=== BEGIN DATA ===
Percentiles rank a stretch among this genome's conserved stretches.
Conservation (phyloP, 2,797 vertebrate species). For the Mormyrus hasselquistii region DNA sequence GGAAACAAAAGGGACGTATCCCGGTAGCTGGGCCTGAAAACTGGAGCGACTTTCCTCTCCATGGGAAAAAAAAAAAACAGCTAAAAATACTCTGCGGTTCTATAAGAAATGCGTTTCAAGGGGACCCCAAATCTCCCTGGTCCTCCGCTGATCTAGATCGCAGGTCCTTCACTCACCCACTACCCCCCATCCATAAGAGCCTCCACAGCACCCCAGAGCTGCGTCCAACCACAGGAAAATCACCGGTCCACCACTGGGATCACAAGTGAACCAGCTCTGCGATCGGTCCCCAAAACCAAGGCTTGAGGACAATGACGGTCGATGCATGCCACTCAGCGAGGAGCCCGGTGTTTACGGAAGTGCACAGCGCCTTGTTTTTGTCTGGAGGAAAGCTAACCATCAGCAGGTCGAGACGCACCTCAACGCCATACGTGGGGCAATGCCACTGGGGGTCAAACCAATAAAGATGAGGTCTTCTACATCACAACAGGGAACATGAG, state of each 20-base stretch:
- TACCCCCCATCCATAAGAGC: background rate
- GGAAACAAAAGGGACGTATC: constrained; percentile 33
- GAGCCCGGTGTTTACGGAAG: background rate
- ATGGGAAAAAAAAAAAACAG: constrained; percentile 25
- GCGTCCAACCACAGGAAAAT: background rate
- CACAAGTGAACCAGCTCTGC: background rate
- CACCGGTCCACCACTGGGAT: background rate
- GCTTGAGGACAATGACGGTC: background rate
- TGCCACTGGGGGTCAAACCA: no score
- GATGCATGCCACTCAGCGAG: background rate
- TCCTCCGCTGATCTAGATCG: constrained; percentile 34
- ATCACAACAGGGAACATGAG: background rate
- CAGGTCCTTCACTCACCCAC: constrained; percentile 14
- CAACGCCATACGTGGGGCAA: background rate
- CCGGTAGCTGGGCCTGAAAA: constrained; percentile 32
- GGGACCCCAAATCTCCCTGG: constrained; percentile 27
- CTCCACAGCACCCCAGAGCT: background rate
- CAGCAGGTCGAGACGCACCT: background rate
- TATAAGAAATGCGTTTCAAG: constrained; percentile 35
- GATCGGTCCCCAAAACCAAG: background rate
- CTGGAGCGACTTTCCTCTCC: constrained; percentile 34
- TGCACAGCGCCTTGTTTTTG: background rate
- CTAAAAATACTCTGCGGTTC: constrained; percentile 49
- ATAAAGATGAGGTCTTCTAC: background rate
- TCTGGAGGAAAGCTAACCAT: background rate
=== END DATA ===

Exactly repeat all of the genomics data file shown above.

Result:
Percentiles rank a stretch among this genome's conserved stretches.
Conservation (phyloP, 2,797 vertebrate species). For the Mormyrus hasselquistii region DNA sequence GGAAACAAAAGGGACGTATCCCGGTAGCTGGGCCTGAAAACTGGAGCGACTTTCCTCTCCATGGGAAAAAAAAAAAACAGCTAAAAATACTCTGCGGTTCTATAAGAAATGCGTTTCAAGGGGACCCCAAATCTCCCTGGTCCTCCGCTGATCTAGATCGCAGGTCCTTCACTCACCCACTACCCCCCATCCATAAGAGCCTCCACAGCACCCCAGAGCTGCGTCCAACCACAGGAAAATCACCGGTCCACCACTGGGATCACAAGTGAACCAGCTCTGCGATCGGTCCCCAAAACCAAGGCTTGAGGACAATGACGGTCGATGCATGCCACTCAGCGAGGAGCCCGGTGTTTACGGAAGTGCACAGCGCCTTGTTTTTGTCTGGAGGAAAGCTAACCATCAGCAGGTCGAGACGCACCTCAACGCCATACGTGGGGCAATGCCACTGGGGGTCAAACCAATAAAGATGAGGTCTTCTACATCACAACAGGGAACATGAG, state of each 20-base stretch:
- TACCCCCCATCCATAAGAGC: background rate
- GGAAACAAAAGGGACGTATC: constrained; percentile 33
- GAGCCCGGTGTTTACGGAAG: background rate
- ATGGGAAAAAAAAAAAACAG: constrained; percentile 25
- GCGTCCAACCACAGGAAAAT: background rate
- CACAAGTGAACCAGCTCTGC: background rate
- CACCGGTCCACCACTGGGAT: background rate
- GCTTGAGGACAATGACGGTC: background rate
- TGCCACTGGGGGTCAAACCA: no score
- GATGCATGCCACTCAGCGAG: background rate
- TCCTCCGCTGATCTAGATCG: constrained; percentile 34
- ATCACAACAGGGAACATGAG: background rate
- CAGGTCCTTCACTCACCCAC: constrained; percentile 14
- CAACGCCATACGTGGGGCAA: background rate
- CCGGTAGCTGGGCCTGAAAA: constrained; percentile 32
- GGGACCCCAAATCTCCCTGG: constrained; percentile 27
- CTCCACAGCACCCCAGAGCT: background rate
- CAGCAGGTCGAGACGCACCT: background rate
- TATAAGAAATGCGTTTCAAG: constrained; percentile 35
- GATCGGTCCCCAAAACCAAG: background rate
- CTGGAGCGACTTTCCTCTCC: constrained; percentile 34
- TGCACAGCGCCTTGTTTTTG: background rate
- CTAAAAATACTCTGCGGTTC: constrained; percentile 49
- ATAAAGATGAGGTCTTCTAC: background rate
- TCTGGAGGAAAGCTAACCAT: background rate